Management of Field Tourniquets in the ED

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All trauma patients who arrive to the ED with a field tourniquet in place on an extremity should have the following done:

  1. If the patient is being transported directly to the OR for definitive care within 10-15 min after ED arrival the field tourniquet can be taken down in the OR.
  2. For patients undergoing full trauma team evaluation in the ED and not being taken directly to the OR the field tourniquet should be taken down, and replaced or removed as part of the secondary survey.
    1. Primary survey
    2. Secondary survey
      • Takedown tourniquet
      • Assess injury, bleeding
      • Replace with pneumatic/surgical OR tourniquet if necessary

Prior to field tourniquet takedown, adequate vascular access must be obtained. Blood products, hemostatic agents, and pneumatic/surgical OR tourniquet(s) should all be available at the bedside. Pneumatic/surgical OR tourniquet(s) are available in the trauma cart along with a sphygmomanometer bulb inflator device. Larger size OR tourniquets are in a plastic bin on the shelf in the resuscitation hallway.

Field tourniquet application time and takedown time should be noted in the Chart. If the field tourniquet is replaced with a pneumatic/surgical OR tourniquet the inflation time and pressure (mmHg) should be recorded.

Process for tourniquet removal/replacement

  • Assemble pneumatic/surgical OR tourniquets at the bedside and ensure sphygmomanometer bulb and gauge are functioning. Choose the widest cuff possible that reasonably encircle the extremity as a wider bladder is able to occlude arterial blood flow at a lower inflation pressure. (1)
  • Conduct a pre-briefing with trauma team to coordinate monitoring, vital sign acquisition, and fluid management with nursing and key providers.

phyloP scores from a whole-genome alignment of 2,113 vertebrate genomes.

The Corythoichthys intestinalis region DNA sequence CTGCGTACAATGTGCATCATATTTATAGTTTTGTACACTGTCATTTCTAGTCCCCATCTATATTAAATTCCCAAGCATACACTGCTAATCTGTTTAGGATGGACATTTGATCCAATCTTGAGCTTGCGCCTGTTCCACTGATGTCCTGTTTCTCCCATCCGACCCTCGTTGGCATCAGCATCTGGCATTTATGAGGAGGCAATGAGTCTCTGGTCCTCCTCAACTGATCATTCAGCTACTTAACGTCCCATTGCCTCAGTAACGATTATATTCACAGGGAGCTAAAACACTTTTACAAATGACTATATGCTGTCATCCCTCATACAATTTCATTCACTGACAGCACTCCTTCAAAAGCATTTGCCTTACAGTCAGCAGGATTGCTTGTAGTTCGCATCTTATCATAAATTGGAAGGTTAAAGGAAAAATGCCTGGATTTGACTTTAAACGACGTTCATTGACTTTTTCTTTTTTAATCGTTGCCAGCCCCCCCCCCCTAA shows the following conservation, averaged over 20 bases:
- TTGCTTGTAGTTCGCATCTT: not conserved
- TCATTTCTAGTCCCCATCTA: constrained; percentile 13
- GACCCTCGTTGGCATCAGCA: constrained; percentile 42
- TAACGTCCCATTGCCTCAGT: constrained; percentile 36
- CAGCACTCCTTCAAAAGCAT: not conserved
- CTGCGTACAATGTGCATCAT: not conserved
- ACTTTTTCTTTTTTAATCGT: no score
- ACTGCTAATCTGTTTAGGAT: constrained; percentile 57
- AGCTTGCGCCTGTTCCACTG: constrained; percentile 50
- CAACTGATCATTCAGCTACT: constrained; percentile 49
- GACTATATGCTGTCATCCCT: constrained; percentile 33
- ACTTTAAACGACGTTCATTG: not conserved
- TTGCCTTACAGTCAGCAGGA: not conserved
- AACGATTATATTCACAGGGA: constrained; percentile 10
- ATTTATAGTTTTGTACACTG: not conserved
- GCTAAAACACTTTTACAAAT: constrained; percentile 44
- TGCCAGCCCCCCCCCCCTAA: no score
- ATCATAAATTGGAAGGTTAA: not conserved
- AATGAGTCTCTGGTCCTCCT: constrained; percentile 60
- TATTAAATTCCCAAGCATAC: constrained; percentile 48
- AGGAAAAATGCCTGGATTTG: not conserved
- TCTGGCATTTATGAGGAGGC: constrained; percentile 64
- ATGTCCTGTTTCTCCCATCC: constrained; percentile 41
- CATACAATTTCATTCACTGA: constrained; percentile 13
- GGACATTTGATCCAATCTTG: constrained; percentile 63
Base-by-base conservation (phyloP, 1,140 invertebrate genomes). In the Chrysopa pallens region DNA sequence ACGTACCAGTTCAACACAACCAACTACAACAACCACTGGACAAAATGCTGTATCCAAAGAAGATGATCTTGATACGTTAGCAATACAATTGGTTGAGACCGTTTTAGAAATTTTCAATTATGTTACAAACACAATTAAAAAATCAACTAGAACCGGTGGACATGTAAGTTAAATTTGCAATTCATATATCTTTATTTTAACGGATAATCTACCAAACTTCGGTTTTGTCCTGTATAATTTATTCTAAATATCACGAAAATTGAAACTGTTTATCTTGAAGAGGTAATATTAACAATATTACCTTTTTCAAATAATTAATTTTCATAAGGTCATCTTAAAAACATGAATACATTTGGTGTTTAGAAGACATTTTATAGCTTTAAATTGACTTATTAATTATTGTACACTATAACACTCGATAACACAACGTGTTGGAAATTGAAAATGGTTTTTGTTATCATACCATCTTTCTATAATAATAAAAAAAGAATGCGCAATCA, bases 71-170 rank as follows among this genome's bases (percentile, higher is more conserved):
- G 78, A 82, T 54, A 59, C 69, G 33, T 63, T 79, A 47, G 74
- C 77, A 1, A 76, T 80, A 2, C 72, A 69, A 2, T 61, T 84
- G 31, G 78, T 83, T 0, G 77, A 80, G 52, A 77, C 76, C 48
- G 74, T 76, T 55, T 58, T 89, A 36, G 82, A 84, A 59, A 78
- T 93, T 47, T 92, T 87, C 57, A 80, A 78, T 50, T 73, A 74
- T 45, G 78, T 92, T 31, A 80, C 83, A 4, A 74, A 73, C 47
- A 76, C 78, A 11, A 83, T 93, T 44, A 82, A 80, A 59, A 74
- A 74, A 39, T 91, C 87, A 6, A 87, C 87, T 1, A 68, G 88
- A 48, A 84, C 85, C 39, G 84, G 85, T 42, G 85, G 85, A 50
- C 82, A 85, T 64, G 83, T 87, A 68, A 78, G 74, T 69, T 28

• Under the supervision of the Trauma/ED attending release and remove the field tourniquet.
  • Assess for continued arterial or uncontrolled venous bleeding. If arterial or uncontrolled venous bleeding is present, place the appropriately sized pneumatic/surgical OR tourniquet proximal to the wound and inflate. The ideal tourniquet pressure has not been determined. A reasonable guideline is (2);
    • 50 mmHg above the patient’s systolic blood pressure for upper extremities.
    • 100 mmHg above the patient’s systolic blood pressure for lower extremities.

* Higher inflation pressures may be required if bleeding is not controlled using this guideline

  • Document the removal time of the field tourniquet and reapplication time of the pneumatic tourniquet (if applicable).
  • Proceed with clinical care/imaging studies with the goal of rapid transport to the OR for definitive management.
  • If the pneumatic tourniquet has been inflated for greater than 60 min the attending trauma surgeon may elect to briefly deflate and re-inflate the tourniquet to limit the risk for acidosis, local tissue damage, and compartment syndrome from ongoing ischemia.

Special Thanks


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  1. Title: Management of Field Tourniquets in the ED
  2. Author:  Michigan Medicine
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  4. License: “CC BY-NC 4.0”

Management of Field Tourniquets in the ED,  Michigan Medicine, Dept of Surgery,  “CC BY-NC 4.0”


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Anaesthesia UK. Procedures under tourniquet. 2003.

Core Curriculum for Surgical Assisting. 3nd ed. Littleton, CO: Association of Surgical Assistants; 2014.

Last reviewed: 09 June 2021